Covington, Tenn., Mayor David Gordon describes himself as a “confirmed nerd” who enjoys reading scientific papers.
Covington Mayor David Gordon and PHG Energy president Tom Stanzione began talking about a plant to use wood and other waste to gasify as fuel for the city’s sewer plant three years ago. The plant has been open for three months.
(Daily News/Bill Dries)
He’s also a Doctor of Veterinary Medicine and holds a Bachelor of Science in biology and chemistry from the University of Tennessee at Martin.
Three years ago at a meeting of the Tennessee Renewable Energy and Economic Development Council, a presentation on biomass gasification got his attention.
Three years later, after Gordon delved further into the details and spreadsheets from PHG Energy of Nashville, Covington has a $2.25 million gasification plant that with wood waste and sludge will produce electricity to run Covington’s sewage plant.
The agreement was announced in July 2012. The gasification plant next to Covington’s wastewater treatment plant has been running for about three months and is now running consistently.
The Covington plant is a $2.25 million project that includes a $250,000 grant from the Tennessee Department of Environment and Conservation and $2 million of Tennessee Municipal Bond fund financing through a general obligation bond issue.
And $3.5 million in savings to the city from that electricity will fund development of an 86-acre expansion of the city’s Cobb Parr Park, west of U.S. 51.
“I think it sets Covington apart as far as a leader in green energy and helping the environment,” Gordon said Wednesday, Oct. 30, before a formal ceremony in the park to signal the opening of the plant.
But Tom Stanzione, president of PHG, said Gordon was not an easy sale on the concept whose only motive was being “green.”
“Ultimately we found the mayor had been looking at a competitor of ours and was not exactly excited about what he was seeing,” Stanzione said.
So he and other PHG executives showed Gordon their biomass gasification plant in Gleason, Tenn., which Stanzione said is a critical part of the effort to get local leaders to understand the business.
Stanzione said Gordon isn’t the only local leader they’ve talked with who had some initial skepticism until he saw the plant in Gleason working.
“We’ve had to do a tremendous amount of education. Gasification kind of got a black eye back in the ’70s and ’80s,” he said. “There were a lot of large-scale attempts at gasification that did not go well. It wasn’t gasification’s fault. It was some of the projects that were attempted were just kind of out of the question for the type of technology.”
Memphis Light, Gas and Water Division planned a coal gasification plant in the 1970s and bought a gas field in Monroe, La., – both of which the utility abandoned in the 1980s. Among the criticisms of the move to gasification then was that MLGW was attempting a commercial-size facility when demonstration plants were needed to fill gaps in data about what the technology could and could not do.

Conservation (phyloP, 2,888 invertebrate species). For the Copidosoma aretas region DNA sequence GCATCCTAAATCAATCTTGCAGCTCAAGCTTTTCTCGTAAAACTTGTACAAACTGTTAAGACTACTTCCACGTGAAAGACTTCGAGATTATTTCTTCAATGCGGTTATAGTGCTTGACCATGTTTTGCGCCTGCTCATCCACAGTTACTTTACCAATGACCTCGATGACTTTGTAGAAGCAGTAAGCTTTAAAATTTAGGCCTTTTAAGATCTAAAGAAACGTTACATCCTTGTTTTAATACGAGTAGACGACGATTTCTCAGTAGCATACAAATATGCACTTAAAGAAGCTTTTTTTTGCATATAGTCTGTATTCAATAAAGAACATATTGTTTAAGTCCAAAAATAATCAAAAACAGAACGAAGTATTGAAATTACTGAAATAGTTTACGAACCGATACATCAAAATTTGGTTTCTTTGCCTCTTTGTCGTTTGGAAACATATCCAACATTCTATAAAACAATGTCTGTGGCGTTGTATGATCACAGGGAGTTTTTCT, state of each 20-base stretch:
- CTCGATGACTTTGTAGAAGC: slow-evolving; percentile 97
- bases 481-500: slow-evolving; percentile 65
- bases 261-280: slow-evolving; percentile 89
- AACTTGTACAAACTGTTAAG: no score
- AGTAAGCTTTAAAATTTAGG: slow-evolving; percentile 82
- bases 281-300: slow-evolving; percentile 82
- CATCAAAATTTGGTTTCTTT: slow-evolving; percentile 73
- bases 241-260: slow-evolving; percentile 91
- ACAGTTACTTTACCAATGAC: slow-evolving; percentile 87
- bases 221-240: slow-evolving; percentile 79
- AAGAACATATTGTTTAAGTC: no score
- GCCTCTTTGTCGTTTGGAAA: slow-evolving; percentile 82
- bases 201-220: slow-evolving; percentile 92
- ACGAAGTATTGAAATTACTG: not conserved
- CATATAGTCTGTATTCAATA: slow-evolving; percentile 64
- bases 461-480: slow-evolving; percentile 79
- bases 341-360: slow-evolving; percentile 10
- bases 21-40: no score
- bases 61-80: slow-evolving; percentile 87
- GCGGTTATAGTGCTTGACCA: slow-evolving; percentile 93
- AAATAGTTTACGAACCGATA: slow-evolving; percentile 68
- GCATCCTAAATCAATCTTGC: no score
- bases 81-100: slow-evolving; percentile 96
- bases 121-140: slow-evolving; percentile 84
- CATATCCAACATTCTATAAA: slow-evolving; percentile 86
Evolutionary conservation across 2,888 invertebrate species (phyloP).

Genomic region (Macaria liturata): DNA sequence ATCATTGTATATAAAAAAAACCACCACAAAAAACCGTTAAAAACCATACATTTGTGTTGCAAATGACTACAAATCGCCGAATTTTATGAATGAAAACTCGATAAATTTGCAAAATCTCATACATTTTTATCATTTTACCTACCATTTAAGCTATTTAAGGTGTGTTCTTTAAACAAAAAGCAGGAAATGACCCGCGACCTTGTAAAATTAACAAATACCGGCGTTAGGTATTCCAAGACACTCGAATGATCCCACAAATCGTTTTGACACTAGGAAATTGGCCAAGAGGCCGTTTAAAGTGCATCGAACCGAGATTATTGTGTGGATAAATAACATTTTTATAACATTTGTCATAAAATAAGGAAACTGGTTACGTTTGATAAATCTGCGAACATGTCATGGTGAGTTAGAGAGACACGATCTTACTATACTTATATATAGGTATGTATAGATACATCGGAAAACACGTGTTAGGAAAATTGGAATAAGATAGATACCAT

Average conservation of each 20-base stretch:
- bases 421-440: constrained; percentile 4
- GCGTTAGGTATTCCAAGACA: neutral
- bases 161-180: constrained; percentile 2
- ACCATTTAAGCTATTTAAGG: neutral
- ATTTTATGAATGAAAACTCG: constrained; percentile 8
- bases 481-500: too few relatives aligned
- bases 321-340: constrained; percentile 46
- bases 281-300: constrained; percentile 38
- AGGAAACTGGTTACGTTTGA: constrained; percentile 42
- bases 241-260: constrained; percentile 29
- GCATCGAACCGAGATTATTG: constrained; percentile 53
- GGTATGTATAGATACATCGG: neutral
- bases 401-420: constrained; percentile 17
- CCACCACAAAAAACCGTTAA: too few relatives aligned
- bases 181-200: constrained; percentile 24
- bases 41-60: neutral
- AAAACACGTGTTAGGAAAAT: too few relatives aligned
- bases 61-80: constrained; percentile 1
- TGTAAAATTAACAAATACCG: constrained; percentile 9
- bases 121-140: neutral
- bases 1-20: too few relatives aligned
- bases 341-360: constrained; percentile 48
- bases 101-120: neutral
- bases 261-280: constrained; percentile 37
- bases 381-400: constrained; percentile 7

PHG dutifully responded as Gordon continually requested more information and more spreadsheets on the operation of the plant.
“This could not just be a warm fuzzy feeling for me because I am the steward of the citizens’ money. It had to be financially reasonable. It had to be a return on our investment,” Gordon said. “We couldn’t lose money and if we made money that would be great, which we will.”
Gordon questioned the initial spreadsheets, which he said were “very conservative” in terms of the financial side of the equation. They didn’t include the financial impact of “biochar,” which is a result of the process that is similar to activated charcoal and is a marketable product.
The city of Covington bought the 84 acres next to Cobb Parr Park in 2007 on the eve of the global recession and the $3.5 million in savings from the plant goes specifically to developing that acreage as a larger park.
Stanzione and PHG executives repeatedly explained Wednesday at the gathering, which drew leaders from across West Tennessee, how the gasification process works.
“We’re taking two waste streams. We are taking the wood waste, the sludge waste. We’re converting them to energy but we are doing it through gasification,” said Chris Koczaja, vice president of sales and engineering for PHG. “It’s as simply put as adding heat to it but not giving oxygen. We are not incinerating it. We’re not burning it. We’re breaking it down. By breaking it down into simpler molecules we can turn that into a clean burning gas that we can turn into heat and turn that heat into electricity.”